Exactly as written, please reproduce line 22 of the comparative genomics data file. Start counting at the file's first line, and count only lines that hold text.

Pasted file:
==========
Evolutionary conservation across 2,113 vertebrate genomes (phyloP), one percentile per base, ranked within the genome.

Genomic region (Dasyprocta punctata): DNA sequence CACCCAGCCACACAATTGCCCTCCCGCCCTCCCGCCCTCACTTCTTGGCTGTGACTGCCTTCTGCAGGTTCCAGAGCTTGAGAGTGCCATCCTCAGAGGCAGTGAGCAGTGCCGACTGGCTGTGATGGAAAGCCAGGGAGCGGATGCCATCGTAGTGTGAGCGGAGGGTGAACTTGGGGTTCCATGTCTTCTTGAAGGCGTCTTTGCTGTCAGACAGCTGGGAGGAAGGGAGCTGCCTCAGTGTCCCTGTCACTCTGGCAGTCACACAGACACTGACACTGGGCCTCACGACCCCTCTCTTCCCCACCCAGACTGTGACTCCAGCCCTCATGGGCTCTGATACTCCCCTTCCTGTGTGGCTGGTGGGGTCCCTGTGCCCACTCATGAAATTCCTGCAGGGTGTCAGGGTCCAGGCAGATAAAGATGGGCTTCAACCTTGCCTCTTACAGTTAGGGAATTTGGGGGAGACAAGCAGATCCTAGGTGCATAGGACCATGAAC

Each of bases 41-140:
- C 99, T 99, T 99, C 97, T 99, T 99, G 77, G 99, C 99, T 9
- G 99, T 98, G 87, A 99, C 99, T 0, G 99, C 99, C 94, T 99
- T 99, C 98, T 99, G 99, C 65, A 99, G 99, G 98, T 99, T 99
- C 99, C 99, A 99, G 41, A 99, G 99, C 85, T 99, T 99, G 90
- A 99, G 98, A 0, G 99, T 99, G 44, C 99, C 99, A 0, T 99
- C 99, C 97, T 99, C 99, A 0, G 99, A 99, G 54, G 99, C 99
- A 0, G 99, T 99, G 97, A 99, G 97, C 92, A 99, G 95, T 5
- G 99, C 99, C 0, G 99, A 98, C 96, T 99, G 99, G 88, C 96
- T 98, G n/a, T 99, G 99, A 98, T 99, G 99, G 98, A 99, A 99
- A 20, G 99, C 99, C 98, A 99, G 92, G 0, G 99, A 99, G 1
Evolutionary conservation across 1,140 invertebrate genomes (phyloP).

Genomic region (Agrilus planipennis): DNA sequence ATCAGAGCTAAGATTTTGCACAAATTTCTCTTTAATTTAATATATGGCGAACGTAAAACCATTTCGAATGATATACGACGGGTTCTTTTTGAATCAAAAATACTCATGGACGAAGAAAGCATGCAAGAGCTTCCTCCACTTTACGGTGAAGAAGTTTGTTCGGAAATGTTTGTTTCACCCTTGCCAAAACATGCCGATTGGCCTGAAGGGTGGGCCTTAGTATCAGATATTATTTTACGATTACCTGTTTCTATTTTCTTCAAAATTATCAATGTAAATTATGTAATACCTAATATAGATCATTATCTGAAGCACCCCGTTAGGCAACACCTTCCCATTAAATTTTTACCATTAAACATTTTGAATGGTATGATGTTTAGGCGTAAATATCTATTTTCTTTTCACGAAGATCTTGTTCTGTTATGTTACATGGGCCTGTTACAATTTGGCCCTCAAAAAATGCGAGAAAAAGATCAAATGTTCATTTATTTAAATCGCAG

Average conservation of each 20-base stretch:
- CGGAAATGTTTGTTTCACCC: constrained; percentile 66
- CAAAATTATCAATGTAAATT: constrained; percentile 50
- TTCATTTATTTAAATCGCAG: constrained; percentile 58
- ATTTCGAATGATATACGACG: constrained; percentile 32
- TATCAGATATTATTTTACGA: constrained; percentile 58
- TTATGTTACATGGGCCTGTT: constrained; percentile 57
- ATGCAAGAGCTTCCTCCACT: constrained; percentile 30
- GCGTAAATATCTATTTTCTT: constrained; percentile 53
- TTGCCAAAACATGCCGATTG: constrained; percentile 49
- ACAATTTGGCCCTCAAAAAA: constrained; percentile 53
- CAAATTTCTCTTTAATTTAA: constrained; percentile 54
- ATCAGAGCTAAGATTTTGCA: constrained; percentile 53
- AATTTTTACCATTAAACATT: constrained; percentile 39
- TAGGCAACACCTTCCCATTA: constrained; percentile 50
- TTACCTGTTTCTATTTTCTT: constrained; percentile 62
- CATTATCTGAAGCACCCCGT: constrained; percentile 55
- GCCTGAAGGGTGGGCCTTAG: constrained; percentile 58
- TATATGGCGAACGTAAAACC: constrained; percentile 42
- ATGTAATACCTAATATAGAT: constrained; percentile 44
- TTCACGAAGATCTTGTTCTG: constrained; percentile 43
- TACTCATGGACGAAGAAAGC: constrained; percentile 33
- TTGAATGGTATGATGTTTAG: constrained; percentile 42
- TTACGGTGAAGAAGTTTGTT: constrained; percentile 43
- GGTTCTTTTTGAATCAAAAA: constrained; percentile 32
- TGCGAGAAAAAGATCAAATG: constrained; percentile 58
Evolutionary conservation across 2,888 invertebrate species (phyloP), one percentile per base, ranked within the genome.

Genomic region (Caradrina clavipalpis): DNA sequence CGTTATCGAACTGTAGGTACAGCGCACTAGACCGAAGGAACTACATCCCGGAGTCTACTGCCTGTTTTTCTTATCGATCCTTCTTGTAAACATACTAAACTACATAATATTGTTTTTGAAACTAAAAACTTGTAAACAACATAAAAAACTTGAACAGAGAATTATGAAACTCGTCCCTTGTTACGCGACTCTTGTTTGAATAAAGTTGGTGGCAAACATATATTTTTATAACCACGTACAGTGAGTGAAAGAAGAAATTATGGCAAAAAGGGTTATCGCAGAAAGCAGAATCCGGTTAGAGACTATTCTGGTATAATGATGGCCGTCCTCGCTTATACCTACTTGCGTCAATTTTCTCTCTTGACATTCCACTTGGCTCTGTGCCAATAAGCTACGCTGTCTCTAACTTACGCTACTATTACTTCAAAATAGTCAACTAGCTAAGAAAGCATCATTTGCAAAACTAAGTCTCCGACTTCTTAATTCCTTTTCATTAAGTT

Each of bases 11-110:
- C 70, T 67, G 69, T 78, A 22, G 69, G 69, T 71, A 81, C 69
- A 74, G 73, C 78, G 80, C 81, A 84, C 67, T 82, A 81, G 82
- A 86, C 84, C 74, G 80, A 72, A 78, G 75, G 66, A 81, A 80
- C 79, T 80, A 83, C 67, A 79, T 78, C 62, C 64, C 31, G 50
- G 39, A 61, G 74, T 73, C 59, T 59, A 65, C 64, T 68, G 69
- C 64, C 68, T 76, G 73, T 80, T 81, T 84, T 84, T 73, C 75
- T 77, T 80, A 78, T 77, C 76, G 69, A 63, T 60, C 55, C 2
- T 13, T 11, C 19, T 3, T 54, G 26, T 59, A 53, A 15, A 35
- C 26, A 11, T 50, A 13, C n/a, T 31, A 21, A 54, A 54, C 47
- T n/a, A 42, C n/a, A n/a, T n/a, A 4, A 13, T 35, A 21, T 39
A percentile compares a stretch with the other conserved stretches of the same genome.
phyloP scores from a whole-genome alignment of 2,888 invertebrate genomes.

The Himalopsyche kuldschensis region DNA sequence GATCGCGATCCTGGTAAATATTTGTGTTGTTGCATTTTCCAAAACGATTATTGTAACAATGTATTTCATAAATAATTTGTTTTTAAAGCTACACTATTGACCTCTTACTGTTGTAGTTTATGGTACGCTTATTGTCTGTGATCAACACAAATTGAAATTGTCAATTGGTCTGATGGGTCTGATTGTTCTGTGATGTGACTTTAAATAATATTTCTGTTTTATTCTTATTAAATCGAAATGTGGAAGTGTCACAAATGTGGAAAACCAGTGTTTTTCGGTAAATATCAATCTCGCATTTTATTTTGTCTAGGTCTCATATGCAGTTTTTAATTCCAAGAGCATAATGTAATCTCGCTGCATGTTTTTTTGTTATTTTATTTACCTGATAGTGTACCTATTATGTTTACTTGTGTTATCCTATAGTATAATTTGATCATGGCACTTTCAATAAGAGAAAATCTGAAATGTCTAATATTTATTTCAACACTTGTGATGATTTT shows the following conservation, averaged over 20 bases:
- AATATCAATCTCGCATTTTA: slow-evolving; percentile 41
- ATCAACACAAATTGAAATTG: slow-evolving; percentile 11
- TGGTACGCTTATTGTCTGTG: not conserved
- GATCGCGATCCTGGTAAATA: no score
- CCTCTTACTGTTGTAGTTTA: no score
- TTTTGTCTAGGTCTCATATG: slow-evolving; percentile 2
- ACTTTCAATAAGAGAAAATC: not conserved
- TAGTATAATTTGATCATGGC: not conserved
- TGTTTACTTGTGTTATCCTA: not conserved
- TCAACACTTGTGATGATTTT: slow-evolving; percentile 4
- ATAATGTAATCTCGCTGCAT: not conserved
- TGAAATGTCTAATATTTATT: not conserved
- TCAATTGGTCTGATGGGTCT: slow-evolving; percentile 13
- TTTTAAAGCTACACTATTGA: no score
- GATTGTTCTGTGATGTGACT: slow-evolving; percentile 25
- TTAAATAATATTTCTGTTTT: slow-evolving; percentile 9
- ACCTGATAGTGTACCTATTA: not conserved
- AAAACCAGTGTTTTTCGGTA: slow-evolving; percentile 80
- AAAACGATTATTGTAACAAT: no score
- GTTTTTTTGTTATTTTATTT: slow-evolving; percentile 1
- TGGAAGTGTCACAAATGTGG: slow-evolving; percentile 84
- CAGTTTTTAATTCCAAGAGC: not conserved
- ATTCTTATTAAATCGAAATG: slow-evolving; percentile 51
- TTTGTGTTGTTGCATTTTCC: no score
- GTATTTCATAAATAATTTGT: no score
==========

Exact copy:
- TTATGTTACATGGGCCTGTT: constrained; percentile 57